I tuned to the fundamental and first overtone for about half my keys (A2 to B4) but not after that. As a coincidence, I found that this also got the second overtone right as well. The tone on my keys is excellent except perhaps C7 way at the top. I need to tune that again as it plays as C#7. B6 and C7, the tiniest keys, were the two hardest keys to tune because it was hard for the tuner to pick up their fundamental. Once they were strung on the instrument, it became clear that C7 was too sharp.

I practiced first on several hardwood scraps until I could get to the fundamental easily on the lowest keys. Then I practiced getting both the fundamental and the first overtone on practice low keys. It’s important to practice. I think you can use any hardwood for practice. Poplar or some low density hardwood might not work.

It worked best for me by cutting the initial arch to about half the targeted depth (your initial practice keys at your lowest keys will tell you what this depth is). Both tones will be way too high at this first stage. That’s good. Then work down the arch in the overtone area if the overtone is too high. Take a little of the fundamental zone if the fundamental is too high. This takes down both tones, but the overtone more. When the two tones are properly related, then you generally can take even swipes across the whole arch evenly to lower to the fundamental, but sometimes you have to address the overtone area or the fundamental area a little more to keep them good.

I struggled with taking too much time to make keys until I used the following miter saw/drill press technique. With this approach, I could do 8 to 10 keys an hour. I used a miter saw and jig to very roughly cut the initial arch shape to about half the desired depth. I highlighted areas of my jig in red where no hands are allowed, as this was a great, effective reminder, to keep my hands out of the cutting zone. The jig securely holds the key under the sliding saw blade so you can hold the jig way out of the cutting zone as you make a cutting pass. Your practice keys will tell you what this depth is. Cut the lower keys first in groups of 4 similarly sized keys. As you move to each new key group, make this initial arch depth a little less deep when the arch depth in your current set of 4 keys leaves you closer than 5 notes from the desired fundamental.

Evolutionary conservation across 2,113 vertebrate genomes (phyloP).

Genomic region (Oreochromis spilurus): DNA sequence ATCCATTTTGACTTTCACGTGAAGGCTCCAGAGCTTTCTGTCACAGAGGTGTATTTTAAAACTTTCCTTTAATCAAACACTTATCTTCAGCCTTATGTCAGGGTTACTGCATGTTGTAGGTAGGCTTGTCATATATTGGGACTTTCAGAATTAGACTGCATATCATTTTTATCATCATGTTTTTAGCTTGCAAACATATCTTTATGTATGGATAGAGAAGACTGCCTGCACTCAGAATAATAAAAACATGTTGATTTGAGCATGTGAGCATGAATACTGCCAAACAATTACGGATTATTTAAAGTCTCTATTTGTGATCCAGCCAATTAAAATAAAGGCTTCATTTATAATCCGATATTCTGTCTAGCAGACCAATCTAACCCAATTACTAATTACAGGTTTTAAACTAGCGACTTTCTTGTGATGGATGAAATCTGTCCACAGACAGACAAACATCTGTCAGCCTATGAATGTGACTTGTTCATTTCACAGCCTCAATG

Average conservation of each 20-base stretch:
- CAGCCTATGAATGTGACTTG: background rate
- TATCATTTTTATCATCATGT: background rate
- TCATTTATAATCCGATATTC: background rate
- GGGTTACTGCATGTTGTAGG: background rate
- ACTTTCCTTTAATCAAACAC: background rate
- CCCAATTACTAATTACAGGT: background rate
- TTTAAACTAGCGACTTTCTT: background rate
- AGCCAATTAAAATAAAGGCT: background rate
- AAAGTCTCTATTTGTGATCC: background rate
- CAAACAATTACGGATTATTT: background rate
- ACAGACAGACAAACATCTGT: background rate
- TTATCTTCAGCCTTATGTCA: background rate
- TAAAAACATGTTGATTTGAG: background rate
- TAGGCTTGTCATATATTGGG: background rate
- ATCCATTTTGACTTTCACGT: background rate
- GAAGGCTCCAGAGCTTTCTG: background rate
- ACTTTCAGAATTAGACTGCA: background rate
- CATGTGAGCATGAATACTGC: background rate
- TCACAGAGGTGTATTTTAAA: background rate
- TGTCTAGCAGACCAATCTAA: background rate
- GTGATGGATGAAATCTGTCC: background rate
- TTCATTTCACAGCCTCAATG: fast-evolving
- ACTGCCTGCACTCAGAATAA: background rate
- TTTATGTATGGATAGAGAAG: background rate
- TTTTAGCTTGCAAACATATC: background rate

My 12 inch miter saw slides, and I added a pair of stops on the rails to control its sliding range of motion. I made a jig that holds each key, bottom up facing the blade. I take a pass, cutting 1/8 wide on one edge of the key. I now have a narrow arch about 1/8 inch wide. I move the jig over and make the next pass, etc., until the whole arch is made. Even though you cut this in several passes, it’s fast. The arch will be lightly grooved on the bottom when you are done, but its shape looks good. Move over to the drill press fitted with a 60 or 80 grit sanding drum. On a practice key, calibrate how much a very light pass, a moderate pass, and a heavy pass will lower the tone. The amount these passes impact tone is very repeatable from key to key. Your heavy pass should not be ridiculous because drill presses are not designed to take a lot of side thrust.